Language Selection

English French German Italian Portuguese Spanish

Open source developers provide 'glimmer of hope'

Filed under
OSS

An eminent software developer has claimed that the pressure to be first to market with new technology is leading to a decline in software quality, but that standards are higher in the open source world.

James Coplien, a software design expert who currently works as an object architect at US-based software company DAFCA, said in an interview at the ACCU conference in Oxford, that unless consumers start demanding better quality software, the software industry is unlikely to change.

"There's a pressure that unless you're one of the first three players in the market you don't have a chance," said Coplien. "Quality is suffering for time — people pay money for the first, not the best. It comes down to the fact that consumers are willing to put up with crap systems that crash all the time."

Coplien said the only area of the industry where people still take pride in the quality of the software they deliver is the open source community.

"The one glimmer of hope is the people who've said, 'Screw the industry, we're going to write excellent software and give it away', in other words, the open source movement," said Coplien. "I take off my hat to these people. Linux is one of the highest quality pieces of software out there."

There are various reasons why open source software is of better quality than proprietary software, according to Coplien. He claimed the collaborative effort of open source contributors, combined with a core group of developers, is the best way to build a secure IT system.

"Security is a system concern — it is a complex system," said Coplien. "How does nature deal with complex systems? Each cell does its own thing. The complementary, independent, selfless acts of thousands of individuals [in the open source community] can address system problems — there are thousands of people making the system stronger. If it was uncoordinated it wouldn't work, but there is a core of developers at the centre."

Full Story.

More in Tux Machines

Today in Techrights

Linux 4.7.5

I'm announcing the release of the 4.7.5 kernel. All users of the 4.7 kernel series must upgrade. The updated 4.7.y git tree can be found at: git://git.kernel.org/pub/scm/linux/kernel/git/stable/linux-stable.git linux-4.7.y and can be browsed at the normal kernel.org git web browser: http://git.kernel.org/?p=linux/kernel/git/stable/linux-st... Read more Also: Linux 4.4.22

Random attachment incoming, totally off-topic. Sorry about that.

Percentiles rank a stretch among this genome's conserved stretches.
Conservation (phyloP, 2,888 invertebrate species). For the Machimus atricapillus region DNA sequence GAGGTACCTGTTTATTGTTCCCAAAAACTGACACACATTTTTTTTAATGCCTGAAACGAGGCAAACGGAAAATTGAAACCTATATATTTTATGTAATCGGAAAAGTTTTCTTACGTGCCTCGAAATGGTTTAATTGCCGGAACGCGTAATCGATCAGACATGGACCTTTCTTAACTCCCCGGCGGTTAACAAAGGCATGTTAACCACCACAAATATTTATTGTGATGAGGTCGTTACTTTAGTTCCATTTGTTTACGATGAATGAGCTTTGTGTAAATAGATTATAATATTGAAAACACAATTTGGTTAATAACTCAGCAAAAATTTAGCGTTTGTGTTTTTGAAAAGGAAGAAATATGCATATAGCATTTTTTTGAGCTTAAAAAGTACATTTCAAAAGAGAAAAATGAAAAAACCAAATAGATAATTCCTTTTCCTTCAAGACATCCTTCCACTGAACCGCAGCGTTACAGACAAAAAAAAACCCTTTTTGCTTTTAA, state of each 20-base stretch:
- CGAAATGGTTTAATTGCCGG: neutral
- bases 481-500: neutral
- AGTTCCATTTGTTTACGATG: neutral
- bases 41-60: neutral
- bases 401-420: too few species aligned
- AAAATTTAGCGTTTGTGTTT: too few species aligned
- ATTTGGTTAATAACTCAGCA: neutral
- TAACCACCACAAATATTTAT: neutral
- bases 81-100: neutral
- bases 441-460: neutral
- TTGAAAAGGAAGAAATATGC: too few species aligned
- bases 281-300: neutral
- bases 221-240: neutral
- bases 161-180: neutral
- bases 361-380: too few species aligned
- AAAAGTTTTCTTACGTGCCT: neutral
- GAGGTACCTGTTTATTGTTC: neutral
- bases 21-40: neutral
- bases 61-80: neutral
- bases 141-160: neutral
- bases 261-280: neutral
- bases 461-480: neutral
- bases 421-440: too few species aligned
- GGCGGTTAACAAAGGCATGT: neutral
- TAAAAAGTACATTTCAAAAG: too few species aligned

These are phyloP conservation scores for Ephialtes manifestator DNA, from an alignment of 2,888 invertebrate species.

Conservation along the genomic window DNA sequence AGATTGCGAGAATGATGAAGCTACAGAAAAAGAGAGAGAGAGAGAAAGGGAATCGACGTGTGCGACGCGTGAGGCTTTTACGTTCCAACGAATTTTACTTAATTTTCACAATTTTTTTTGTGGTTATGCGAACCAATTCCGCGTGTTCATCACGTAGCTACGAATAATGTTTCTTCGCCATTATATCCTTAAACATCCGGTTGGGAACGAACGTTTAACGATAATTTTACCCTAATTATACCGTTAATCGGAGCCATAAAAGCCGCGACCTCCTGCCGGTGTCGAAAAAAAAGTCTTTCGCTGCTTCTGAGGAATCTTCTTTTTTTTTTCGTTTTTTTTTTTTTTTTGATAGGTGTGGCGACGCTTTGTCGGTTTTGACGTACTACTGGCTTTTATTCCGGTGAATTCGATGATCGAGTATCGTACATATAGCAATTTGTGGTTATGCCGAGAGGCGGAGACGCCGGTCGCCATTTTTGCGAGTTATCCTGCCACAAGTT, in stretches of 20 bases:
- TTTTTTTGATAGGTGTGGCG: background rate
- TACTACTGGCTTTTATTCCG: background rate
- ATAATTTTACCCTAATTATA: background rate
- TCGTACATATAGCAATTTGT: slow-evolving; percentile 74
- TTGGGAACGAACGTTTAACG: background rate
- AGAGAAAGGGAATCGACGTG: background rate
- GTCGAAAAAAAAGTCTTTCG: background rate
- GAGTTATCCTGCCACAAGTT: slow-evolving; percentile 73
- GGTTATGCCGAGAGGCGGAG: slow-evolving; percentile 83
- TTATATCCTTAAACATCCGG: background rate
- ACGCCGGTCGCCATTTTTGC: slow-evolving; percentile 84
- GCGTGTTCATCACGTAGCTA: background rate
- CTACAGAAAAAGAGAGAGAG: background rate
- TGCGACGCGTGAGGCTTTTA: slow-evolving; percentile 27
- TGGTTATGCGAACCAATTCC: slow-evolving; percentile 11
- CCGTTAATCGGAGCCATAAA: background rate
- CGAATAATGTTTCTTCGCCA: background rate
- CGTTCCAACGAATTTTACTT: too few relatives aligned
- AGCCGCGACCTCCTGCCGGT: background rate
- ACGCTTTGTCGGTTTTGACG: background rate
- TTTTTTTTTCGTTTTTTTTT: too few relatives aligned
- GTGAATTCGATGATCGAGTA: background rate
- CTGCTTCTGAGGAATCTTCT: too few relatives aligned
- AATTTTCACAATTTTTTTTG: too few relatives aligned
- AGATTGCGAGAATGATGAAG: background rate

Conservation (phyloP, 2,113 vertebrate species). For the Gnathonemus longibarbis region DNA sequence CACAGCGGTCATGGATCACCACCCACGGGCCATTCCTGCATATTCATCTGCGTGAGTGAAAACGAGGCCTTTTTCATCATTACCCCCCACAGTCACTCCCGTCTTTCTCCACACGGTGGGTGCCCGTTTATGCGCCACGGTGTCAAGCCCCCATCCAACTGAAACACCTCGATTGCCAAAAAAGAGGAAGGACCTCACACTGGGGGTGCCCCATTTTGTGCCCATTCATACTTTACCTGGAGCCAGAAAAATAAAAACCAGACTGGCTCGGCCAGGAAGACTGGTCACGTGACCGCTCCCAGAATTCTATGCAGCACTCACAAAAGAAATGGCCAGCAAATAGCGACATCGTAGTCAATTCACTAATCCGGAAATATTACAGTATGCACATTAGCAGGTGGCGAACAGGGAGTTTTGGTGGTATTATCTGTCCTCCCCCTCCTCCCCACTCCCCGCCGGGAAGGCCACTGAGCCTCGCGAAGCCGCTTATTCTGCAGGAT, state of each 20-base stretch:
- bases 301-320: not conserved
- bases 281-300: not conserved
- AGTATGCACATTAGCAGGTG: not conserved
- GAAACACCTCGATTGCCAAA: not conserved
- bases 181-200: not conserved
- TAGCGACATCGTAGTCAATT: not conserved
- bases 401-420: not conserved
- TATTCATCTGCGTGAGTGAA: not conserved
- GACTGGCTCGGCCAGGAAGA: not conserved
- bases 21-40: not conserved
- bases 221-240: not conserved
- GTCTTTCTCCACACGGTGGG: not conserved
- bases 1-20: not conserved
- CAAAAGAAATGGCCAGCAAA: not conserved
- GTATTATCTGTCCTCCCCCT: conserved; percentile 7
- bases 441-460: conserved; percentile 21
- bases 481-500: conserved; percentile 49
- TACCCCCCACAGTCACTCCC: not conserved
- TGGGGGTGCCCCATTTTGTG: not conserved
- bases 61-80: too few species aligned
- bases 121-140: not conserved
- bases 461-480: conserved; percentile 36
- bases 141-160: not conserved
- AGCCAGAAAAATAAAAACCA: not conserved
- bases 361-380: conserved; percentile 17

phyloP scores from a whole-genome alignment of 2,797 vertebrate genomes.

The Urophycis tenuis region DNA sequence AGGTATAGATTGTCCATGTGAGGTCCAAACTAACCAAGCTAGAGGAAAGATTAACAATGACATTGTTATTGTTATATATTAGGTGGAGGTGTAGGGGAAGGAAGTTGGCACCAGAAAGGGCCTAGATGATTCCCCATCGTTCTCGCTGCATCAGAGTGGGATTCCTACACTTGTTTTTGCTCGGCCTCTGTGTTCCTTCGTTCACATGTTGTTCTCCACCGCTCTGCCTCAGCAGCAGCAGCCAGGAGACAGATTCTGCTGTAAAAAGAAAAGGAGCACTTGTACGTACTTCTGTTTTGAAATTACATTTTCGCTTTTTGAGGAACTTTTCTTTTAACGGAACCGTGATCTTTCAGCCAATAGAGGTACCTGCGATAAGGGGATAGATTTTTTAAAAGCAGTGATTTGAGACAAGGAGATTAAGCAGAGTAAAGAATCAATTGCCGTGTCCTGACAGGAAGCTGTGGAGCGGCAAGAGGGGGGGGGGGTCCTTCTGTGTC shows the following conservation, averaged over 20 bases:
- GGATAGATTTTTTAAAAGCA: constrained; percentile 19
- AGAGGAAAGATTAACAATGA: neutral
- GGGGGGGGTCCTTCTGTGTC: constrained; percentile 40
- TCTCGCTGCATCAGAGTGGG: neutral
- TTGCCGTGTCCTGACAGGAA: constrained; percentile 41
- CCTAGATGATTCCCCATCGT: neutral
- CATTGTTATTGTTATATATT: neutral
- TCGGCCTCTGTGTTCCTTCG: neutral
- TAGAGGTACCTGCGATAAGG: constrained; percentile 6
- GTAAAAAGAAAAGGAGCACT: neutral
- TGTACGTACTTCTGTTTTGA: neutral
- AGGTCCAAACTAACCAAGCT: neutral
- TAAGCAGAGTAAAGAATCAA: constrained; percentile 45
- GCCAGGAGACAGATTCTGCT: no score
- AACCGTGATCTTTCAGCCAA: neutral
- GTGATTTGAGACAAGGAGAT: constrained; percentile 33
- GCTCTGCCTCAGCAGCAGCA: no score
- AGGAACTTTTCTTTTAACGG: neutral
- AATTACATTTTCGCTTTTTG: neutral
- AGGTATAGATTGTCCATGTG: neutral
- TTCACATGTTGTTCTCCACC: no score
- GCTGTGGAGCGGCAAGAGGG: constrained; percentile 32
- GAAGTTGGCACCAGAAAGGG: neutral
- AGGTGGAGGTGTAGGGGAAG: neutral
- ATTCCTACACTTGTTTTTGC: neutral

Android Leftovers

Security News

  • Friday's security updates
  • Impending cumulative updates unnerve Windows patch experts
    Microsoft's decision to force Windows 10's patch and maintenance model on customers running the older-but-more-popular Windows 7 has patch experts nervous. "Bottom line, everyone is holding their breath, hoping for the best, expecting the worst," said Susan Bradley in an email. Bradley is well known in Windows circles for her expertise on Microsoft's patching processes: She writes on the topic for the Windows Secrets newsletter and moderates the PatchMangement.org mailing list, where business IT administrators discuss update tradecraft.
  • Yahoo is sued for gross negligence over huge hacking
    Yahoo Inc (YHOO.O) was sued on Friday by a user who accused it of gross negligence over a massive 2014 hacking in which information was stolen from at least 500 million accounts. The lawsuit was filed in the federal court in San Jose, California, one day after Yahoo disclosed the hacking, unprecedented in size, by what it believed was a "state-sponsored actor." Ronald Schwartz, a New York resident, sued on behalf of all Yahoo users in the United States whose personal information was compromised. The lawsuit seeks class-action status and unspecified damages. A Yahoo spokeswoman said the Sunnyvale, California-based company does not discuss pending litigation.
  • Yahoo faces questions after hack of half a billion accounts
    Yahoo’s admission that the personal data of half a billion users has been stolen by “state-sponsored” hackers leaves pressing questions unanswered, according to security researchers. Details, including names, email addresses, phone numbers and security questions were taken from the company’s network in late 2014. Passwords were also taken, but in a “hashed” form, which prevents them from being immediately re-used, and the company believes that financial information held with it remains safe.